"It is inconceivable here that any part of the estate tax should be attributed to the share of the widow, where the purpose of Congress in allowing the marital deduction was to free the interest of the surviving spouse from the burden of that tax and where the estate receives the benefit of the deduction because of that interest."
See also In re Burnett's Estate, 50 N.J.Super. 482, 142 A.2d 695, 706 .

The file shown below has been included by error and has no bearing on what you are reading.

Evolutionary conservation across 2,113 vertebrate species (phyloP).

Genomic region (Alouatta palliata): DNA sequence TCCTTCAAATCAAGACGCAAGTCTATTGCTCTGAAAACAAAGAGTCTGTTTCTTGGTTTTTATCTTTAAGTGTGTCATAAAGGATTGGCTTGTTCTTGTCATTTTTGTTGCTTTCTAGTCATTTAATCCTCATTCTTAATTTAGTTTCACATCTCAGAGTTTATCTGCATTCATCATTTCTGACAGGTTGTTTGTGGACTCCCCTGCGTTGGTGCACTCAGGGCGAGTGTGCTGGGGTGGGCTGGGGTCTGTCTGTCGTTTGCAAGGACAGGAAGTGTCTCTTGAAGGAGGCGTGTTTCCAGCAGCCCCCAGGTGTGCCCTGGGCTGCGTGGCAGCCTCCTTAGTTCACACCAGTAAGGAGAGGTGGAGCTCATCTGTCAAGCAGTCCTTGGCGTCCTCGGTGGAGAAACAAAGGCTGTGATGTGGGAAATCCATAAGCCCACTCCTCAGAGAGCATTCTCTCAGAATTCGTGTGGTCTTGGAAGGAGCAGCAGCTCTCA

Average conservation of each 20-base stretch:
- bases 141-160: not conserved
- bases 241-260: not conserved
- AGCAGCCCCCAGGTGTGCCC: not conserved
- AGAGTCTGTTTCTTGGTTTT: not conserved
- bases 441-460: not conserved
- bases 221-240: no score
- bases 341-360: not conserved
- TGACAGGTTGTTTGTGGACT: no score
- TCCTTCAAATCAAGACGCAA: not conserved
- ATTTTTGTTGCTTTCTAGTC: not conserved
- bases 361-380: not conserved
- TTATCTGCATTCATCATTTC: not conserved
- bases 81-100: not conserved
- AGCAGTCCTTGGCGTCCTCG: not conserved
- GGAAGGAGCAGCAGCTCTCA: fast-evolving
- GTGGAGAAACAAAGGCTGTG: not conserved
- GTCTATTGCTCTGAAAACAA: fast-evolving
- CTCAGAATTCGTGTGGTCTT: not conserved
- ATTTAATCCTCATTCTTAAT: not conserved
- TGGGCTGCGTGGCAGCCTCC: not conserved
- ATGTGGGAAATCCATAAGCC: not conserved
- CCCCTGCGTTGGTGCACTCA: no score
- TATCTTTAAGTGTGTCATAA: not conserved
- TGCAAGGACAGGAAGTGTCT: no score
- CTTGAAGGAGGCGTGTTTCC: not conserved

Inasmuch as there was and is no statute applicable to this case and no judicially pronounced rule of which we are aware, which bars or is inconsistent with the application of equitable principles in determining the question in this case, and inasmuch as the basic principle of equitable apportionment was recognized and applied in Carpenter v. Carpenter, supra, and inasmuch as it seems to us to be inequitable and grossly unjust to require a surviving spouse to pay a portion of the federal estate tax on the deceased spouse's estate solely by reason of the fact that the surviving spouse receives a statutory share of the estate which is not taxed and the receipt of which share does not cause or contribute to cause any part of the tax, we are of the opinion in this case that the renouncing widow's share of her deceased husband's estate should be received by her undiminished by any charge for federal estate tax except by that part of the federal estate tax allocable to that portion of her deceased husband's property received by her which formed part of his taxable estate.